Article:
Former England striker Chris Sutton says "simple measures" including temporary concussion substitutes and a limit on heading in training would "protect generations to come".
Under new rules, permanent substitutions can be made if a player suffers a head injury.
However, Sutton believes temporary substitutes would give doctors more time to assess the player.
"Permanent ones are not in the player's best interests," said Sutton.
Speaking to BBC Breakfast's Sally Nugent, the 48-year-old said: "I've seen numerous incidents this season where players have a head injury and they are not taken off the pitch.
"To look after a player correctly, surely the most sensible thing is to take your time, get him off the pitch and have an independent doctor look at him in the sanctuary of the dressing room?
"There are preventative measures we can put in place which are certainly going to help the modern player and generations to come."
Alan Shearer called for similar measures to be introduced after two Sheffield United players suffered blows to the head on Sunday.
Research into football and head trauma has shown professional footballers are three and a half times more likely to develop dementia than people of the same age range in the general population.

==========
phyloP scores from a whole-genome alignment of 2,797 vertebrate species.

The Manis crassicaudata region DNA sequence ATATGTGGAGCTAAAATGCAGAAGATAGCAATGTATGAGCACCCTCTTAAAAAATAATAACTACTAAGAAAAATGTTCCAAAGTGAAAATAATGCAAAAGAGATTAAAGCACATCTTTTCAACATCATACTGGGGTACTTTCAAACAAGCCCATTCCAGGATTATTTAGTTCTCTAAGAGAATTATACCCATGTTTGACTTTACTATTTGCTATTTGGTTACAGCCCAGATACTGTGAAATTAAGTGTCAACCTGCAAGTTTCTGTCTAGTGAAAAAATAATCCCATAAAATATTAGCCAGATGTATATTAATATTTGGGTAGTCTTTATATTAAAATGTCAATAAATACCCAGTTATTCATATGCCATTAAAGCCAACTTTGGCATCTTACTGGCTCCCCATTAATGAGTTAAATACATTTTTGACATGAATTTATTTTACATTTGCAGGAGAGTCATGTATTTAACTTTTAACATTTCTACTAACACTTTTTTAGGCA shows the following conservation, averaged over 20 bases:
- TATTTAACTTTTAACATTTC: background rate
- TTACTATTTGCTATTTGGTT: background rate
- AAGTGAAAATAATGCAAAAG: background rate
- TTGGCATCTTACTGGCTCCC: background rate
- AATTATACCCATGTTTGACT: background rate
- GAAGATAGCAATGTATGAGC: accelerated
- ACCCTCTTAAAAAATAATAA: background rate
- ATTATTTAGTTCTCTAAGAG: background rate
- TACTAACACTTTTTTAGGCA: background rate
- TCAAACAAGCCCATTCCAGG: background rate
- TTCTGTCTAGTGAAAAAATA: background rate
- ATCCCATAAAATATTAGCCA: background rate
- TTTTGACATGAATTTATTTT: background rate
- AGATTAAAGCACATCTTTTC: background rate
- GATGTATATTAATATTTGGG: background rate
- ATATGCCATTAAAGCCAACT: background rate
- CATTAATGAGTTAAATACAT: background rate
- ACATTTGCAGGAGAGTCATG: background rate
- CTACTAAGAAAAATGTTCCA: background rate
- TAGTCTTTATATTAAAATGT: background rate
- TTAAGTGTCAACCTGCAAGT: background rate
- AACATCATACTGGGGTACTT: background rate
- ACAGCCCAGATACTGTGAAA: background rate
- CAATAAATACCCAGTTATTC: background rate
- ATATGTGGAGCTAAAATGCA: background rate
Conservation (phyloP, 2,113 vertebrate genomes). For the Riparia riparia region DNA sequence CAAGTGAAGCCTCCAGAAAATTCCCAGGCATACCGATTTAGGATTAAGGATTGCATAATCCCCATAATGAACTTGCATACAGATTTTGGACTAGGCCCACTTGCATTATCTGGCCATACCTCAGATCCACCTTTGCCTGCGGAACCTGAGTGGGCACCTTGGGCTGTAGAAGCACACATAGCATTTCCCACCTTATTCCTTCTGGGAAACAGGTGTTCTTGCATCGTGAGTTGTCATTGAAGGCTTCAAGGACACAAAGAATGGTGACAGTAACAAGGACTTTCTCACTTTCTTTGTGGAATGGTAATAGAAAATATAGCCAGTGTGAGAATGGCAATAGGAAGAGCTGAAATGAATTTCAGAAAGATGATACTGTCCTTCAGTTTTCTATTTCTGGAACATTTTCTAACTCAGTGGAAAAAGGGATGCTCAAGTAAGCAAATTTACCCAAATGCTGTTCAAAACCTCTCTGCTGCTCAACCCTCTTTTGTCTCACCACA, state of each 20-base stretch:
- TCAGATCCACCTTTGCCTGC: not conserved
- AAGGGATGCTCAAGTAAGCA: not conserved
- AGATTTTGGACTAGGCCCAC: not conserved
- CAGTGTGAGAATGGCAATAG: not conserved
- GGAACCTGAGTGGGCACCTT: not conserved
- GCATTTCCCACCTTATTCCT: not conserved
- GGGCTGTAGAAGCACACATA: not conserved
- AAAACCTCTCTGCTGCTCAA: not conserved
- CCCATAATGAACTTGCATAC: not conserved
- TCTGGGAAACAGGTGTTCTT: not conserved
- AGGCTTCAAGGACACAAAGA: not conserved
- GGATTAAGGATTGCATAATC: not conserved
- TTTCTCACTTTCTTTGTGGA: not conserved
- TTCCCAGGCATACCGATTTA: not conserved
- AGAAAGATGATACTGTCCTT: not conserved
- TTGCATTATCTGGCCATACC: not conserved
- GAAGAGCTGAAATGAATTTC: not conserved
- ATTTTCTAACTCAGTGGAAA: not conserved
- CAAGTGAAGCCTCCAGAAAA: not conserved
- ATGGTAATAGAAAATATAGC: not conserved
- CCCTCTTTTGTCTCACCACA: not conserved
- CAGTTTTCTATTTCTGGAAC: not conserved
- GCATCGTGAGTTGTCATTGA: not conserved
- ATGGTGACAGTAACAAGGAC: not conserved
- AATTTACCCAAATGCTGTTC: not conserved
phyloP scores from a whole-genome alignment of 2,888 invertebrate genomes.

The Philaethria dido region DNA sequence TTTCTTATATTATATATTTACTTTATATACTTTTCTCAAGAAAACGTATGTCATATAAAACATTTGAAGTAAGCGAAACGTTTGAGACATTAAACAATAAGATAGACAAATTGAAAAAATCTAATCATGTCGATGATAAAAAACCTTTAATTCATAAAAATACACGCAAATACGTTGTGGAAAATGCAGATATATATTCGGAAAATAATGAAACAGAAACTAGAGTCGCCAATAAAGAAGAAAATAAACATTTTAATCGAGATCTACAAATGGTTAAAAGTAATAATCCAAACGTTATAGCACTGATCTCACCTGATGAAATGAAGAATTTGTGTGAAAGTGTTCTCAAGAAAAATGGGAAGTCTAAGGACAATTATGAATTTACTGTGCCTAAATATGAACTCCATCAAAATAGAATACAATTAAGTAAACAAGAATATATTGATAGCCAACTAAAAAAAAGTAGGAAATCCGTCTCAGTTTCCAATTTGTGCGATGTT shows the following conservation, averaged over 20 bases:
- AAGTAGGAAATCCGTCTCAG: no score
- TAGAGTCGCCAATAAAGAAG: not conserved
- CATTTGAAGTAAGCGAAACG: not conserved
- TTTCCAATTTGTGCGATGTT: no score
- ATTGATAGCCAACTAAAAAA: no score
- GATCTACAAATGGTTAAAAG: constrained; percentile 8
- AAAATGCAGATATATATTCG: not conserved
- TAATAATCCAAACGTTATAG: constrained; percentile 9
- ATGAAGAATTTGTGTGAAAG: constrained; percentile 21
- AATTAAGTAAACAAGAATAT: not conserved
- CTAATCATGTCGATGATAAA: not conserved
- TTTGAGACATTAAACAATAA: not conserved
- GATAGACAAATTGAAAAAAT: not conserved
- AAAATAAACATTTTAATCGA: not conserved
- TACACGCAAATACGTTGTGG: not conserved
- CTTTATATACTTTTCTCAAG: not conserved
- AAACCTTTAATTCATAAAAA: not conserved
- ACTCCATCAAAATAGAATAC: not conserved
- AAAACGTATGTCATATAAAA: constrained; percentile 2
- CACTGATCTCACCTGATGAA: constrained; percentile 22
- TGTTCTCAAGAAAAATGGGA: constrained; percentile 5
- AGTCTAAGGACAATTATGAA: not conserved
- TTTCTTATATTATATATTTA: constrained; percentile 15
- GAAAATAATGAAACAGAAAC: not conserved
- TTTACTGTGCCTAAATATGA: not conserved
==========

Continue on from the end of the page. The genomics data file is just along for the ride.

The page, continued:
Sutton's father Mike, who was also a professional footballer, died after suffering with the illness last year.
He believes the current protocols stop clubs taking players immediately off the pitch, and the slow pace of change has an impact at all levels of the game.
"This is killing people, however you want to strip it back," he said of the dementia diagnoses.
"My second oldest son doesn't want to play football any more because of what he has seen happen to his granddad.
"In some ways, that is extreme, because there are physical benefits to sport, but that is the way he feels."
New guidelines mean children aged 11 and under in England, Scotland and Northern Ireland will no longer be taught to head the ball.
The Premier League introduced a trial of additional permanent concussion substitutions in February, giving teams two per game.
According to the league's concussion protocol, the team doctor has "as much time as is required to make an on-pitch clinical assessment".
The Football Association, which introduced head injury substitutes into the FA Cup in February, has echoed experts from world governing body Fifa, who say permanent head injury replacements are safer because concussions can often be delayed.
"I've thought about it more since my dad passed away, and getting dementia does worry me, but there is no point in worrying about it," Sutton added.
"What is important now is we get on and try and find a solution and put practices into place which can help less people get dementia."